Given a much-loved television hit of yesteryear a revamp, the BBC’s new take on Upstairs Downstairs
has proven to be both a ratings and critical success. And with good reason, too.
Set in 1936, Upstairs Downstairs follows the antics in the sumptuous home of the Hallam family. Set against a backdrop of the path to World War II, the programme then explores the differing lines of the rich family upstairs, and the servants who work below. And this provides a platform for all sorts of scandal and secrets, which keep the drama bubbling along nicely.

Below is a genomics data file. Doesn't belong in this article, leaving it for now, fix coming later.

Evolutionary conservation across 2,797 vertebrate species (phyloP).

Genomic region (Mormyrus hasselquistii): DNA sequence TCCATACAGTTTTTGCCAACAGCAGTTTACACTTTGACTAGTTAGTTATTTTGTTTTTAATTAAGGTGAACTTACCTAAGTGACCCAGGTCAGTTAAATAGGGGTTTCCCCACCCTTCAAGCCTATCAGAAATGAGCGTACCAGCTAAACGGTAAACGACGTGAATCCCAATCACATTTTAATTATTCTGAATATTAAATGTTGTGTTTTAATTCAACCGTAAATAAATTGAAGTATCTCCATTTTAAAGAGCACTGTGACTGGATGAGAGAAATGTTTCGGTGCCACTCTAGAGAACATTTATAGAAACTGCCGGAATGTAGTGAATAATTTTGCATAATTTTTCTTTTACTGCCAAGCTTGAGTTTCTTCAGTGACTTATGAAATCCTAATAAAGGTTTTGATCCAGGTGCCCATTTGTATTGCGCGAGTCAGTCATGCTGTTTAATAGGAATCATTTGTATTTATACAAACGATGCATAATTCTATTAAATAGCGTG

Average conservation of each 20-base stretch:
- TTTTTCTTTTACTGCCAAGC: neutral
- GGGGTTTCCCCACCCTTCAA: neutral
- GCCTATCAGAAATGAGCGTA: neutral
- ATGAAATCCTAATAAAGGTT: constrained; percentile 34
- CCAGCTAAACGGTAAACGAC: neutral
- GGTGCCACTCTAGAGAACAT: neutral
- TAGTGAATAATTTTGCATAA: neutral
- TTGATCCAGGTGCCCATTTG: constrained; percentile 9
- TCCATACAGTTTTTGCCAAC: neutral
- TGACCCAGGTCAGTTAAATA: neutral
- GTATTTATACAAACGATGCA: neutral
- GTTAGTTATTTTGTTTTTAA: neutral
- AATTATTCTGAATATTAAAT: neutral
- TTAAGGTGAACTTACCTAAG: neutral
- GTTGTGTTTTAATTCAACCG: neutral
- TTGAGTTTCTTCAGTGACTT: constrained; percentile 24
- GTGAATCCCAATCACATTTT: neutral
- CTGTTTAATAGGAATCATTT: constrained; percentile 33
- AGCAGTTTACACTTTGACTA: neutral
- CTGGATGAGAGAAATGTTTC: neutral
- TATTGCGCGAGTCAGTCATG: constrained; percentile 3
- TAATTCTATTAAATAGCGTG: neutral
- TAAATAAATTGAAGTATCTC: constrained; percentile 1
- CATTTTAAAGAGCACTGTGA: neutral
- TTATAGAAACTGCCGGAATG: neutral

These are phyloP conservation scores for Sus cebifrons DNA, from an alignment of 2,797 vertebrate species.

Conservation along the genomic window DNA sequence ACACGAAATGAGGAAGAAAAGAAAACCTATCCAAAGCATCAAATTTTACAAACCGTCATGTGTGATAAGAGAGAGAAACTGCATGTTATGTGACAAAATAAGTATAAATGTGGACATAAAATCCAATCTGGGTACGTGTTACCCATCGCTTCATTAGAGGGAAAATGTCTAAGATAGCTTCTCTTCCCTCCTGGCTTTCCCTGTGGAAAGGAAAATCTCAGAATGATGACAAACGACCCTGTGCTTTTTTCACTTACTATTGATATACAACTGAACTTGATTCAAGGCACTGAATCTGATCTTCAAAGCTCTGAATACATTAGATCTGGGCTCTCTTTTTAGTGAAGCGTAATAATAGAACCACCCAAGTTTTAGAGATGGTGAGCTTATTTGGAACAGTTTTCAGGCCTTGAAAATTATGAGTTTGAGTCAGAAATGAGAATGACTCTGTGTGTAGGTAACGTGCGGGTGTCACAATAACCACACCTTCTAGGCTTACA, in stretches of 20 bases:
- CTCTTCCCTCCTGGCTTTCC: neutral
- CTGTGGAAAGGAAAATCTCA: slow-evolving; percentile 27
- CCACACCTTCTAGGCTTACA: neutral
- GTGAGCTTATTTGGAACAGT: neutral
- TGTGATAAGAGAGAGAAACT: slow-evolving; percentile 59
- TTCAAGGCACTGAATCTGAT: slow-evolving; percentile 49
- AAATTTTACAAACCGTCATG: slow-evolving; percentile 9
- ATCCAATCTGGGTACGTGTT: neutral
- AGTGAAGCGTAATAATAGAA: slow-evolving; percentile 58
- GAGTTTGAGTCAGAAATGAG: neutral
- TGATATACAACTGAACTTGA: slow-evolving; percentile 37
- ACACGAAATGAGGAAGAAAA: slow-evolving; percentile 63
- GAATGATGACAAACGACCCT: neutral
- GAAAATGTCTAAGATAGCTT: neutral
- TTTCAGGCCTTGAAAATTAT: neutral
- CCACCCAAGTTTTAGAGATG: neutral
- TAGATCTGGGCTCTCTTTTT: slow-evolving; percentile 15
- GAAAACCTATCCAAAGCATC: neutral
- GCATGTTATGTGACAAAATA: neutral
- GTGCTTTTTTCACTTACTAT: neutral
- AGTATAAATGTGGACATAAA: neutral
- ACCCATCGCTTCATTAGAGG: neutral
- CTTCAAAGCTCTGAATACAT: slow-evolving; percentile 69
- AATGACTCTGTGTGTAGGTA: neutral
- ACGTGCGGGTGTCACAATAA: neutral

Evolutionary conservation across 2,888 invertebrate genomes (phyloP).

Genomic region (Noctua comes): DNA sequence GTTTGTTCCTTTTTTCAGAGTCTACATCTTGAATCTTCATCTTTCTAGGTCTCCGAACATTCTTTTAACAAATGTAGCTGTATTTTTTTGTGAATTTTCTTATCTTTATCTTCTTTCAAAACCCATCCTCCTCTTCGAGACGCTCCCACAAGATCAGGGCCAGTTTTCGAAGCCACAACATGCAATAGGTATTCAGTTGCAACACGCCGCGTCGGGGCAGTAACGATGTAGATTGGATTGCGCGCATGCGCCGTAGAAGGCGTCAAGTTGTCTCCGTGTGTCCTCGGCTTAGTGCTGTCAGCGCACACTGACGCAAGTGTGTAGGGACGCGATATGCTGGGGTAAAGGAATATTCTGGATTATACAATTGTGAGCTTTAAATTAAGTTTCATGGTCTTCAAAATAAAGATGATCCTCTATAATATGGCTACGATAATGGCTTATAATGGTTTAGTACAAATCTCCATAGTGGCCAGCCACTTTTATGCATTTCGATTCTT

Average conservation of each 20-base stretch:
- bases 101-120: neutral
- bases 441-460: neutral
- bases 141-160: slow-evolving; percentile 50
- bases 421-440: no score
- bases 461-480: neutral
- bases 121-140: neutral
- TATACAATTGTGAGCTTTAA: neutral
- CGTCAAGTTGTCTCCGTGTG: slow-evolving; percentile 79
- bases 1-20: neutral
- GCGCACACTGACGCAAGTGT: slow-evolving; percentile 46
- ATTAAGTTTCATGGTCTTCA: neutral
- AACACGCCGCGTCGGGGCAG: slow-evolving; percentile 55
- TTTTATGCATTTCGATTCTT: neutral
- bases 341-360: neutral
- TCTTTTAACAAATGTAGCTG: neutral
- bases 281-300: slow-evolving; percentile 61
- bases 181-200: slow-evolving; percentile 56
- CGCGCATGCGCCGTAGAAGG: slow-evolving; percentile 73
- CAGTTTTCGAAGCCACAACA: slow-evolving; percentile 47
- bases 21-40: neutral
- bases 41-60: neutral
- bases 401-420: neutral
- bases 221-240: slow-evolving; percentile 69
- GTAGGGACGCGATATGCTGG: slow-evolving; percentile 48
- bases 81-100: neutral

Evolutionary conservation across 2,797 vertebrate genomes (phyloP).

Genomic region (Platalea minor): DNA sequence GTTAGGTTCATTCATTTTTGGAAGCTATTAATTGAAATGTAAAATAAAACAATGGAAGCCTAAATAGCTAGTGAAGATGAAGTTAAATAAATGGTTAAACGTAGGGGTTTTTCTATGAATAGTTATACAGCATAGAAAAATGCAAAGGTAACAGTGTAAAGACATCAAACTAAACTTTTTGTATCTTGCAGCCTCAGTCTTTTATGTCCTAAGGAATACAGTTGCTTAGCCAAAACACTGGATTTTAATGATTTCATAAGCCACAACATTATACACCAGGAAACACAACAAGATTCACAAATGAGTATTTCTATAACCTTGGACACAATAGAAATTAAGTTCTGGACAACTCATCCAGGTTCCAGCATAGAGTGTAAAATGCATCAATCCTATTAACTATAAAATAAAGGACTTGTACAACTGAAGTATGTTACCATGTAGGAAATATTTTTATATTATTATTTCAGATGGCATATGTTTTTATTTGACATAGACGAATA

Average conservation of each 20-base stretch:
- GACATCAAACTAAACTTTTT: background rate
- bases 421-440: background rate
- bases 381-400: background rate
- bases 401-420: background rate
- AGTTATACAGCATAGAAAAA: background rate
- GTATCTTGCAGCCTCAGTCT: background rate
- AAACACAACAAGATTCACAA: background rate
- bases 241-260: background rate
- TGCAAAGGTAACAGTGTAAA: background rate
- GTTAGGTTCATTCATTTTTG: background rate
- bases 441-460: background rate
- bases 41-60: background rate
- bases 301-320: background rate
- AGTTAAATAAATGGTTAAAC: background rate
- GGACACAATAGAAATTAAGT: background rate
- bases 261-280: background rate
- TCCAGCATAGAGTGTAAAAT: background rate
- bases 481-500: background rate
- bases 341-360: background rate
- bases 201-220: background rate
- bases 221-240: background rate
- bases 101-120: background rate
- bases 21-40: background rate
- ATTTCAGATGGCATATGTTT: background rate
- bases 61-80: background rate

The new cast clearly have a ball with the material. Among the residents in this new version of show are Keeley Hawes, Anne Reid and Claire Foy. Plus there’s the added bonus of the return of the wonderful Jean Marsh, one of the brains and stars behind the original run.
The shift in time from the original Upstairs Downstairs, meanwhile, is of great benefit to this show, and it moves it along from being a straight remake. Instead, the new Upstairs Downstairs more than holds it own, and while it’s inevitably in a head-to-head fight with ITV’s Downton Abbey, there’s more than enough here to ensure the show is worthwhile in its own right. More, please. --Jon Foster
David Langton Upstairs Downstairs: The Complete Series